It’s also our world leaders. They need to change their approach to ‘women issues’. Problems affecting women should not be seen just as ‘women issues’, they should be regarded as a humanity issues. Because when a woman’s livelihood is destroyed, it affects communities and nations.
The world doesn’t need to wait for anything else before acting. The worst is already happening, girls are being abducted on a mass scale in Nigeria, women are being systematically raped during conflicts, and women are used as prizes by terrorist groups. Now tell me, what do world leaders need to wait for? We need action now.
Youth Activism in Africa
The young Congolese and African generation of today do not understand that we come from over 100 years of exploitation, and nothing has changed. Congo belongs to the Congolese, to the Africans. We need to grasp this opportunity, the opportunity to give young Congolese and fellow Africans knowledge of their own history. Accomplishing this, is the first step to finding some solutions.
The second step is taking action. What is happening in Congo is everybody’s responsibility. We are all capable of acting against what is happening in this country. We should all be pushing for change within our fields – journalists, medical professionals, lawyers and every other job under the sun. We can all act within our capacity. We all need to play our part, only that way we will see true change.
International communities’ moral responsibility.
Everybody talks about the loss of millions of lives in Congo over the last two decades. Many people know and are aware of the mass rapes. But, we are not hearing international cries for justice. The international community is silent. These figures were documented by the high commission of human rights at the UN. But where are the reports? Stored away somewhere in an office drawer.
In May 2016, many lives were lost in an eastern Congo town, Beni. A gruesome genocide took place, including children being decapitated. But, we didn’t hear about that in the media like we hear about Syria and countries that are deemed more newsworthy. The world is under the impression that Africans don’t need dignity, respect or care. We must tell the world about what is not acceptable; not just as Congolese, but as Africans.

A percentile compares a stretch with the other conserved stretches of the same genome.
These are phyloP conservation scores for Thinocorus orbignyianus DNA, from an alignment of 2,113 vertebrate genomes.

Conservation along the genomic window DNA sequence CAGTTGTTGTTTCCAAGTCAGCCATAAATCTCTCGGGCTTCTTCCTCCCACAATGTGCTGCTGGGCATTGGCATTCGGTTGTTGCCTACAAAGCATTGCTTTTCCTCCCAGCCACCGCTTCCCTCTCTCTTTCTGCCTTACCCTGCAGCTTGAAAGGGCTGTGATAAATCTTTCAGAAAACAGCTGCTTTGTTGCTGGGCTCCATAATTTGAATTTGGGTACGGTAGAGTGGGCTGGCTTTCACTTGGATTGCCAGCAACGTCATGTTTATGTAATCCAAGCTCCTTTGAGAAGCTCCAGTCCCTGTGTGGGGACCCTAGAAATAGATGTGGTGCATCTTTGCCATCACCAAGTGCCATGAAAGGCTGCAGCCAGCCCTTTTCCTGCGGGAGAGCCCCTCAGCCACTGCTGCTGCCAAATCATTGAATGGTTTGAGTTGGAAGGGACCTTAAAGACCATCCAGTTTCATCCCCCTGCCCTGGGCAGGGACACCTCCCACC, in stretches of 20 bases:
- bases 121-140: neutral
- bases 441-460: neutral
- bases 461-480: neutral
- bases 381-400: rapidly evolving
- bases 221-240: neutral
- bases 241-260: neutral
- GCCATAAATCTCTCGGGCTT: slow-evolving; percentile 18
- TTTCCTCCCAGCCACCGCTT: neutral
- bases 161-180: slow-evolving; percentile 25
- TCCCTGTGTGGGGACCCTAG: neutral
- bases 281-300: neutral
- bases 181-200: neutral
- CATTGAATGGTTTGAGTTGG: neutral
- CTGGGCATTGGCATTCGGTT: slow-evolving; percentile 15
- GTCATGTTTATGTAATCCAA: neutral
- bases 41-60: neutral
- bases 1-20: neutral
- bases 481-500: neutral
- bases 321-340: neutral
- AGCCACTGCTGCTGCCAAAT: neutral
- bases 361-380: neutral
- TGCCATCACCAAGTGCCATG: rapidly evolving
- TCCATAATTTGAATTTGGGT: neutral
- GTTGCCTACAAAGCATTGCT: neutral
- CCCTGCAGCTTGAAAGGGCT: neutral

Dr Mukwege founded Panzi Hospital in Kivu for victims of brutal rape and war in the region. The surgeon and his team have operated on over 40,000 rape victims, and he has become a leading expert on the surgical procedure for traumatised victims.
Back in 2012, the outspoken critic of the horrors the resource-war has inflicted on women, made an impassioned speech at the UN condemning the “impunity of mass rape in DRC” and criticised both President Joseph Kabila and the Rwandan government’s role in the Eastern Congo conflict. A month later, armed men ambushed his South Kivu home, held his two young daughters at gunpoint, shot at him and killed his guard. He survived and fled to Brussels. “This violence has been going on for 16 years! 16 years of errancy; 16 years of torture; 16 years of mutilation; 16 years of the destruction of women, the only vital Congolese resource… the international community has shown its lack of courage… But until when must we continue, helpless, to witness the massacres?” he decried then.
The celebrated gynaecologist, is also a recipient of the 2014 Sakharov Prize for Freedom of Thought.
He shared the 2018 Peace Nobel with Nadia Murad , an Iraqi Yazidi human rights activist, who was herself subjected to rape and violence at the hands of Isis militants.
Murad who says her captors described her ordeal as “sexual jihad”, said in a BBC interview that she feels the Nobel Peace Prize “is a huge responsibility…as a victim, I know that there are millions of women victims of these atrocities. We need justice.”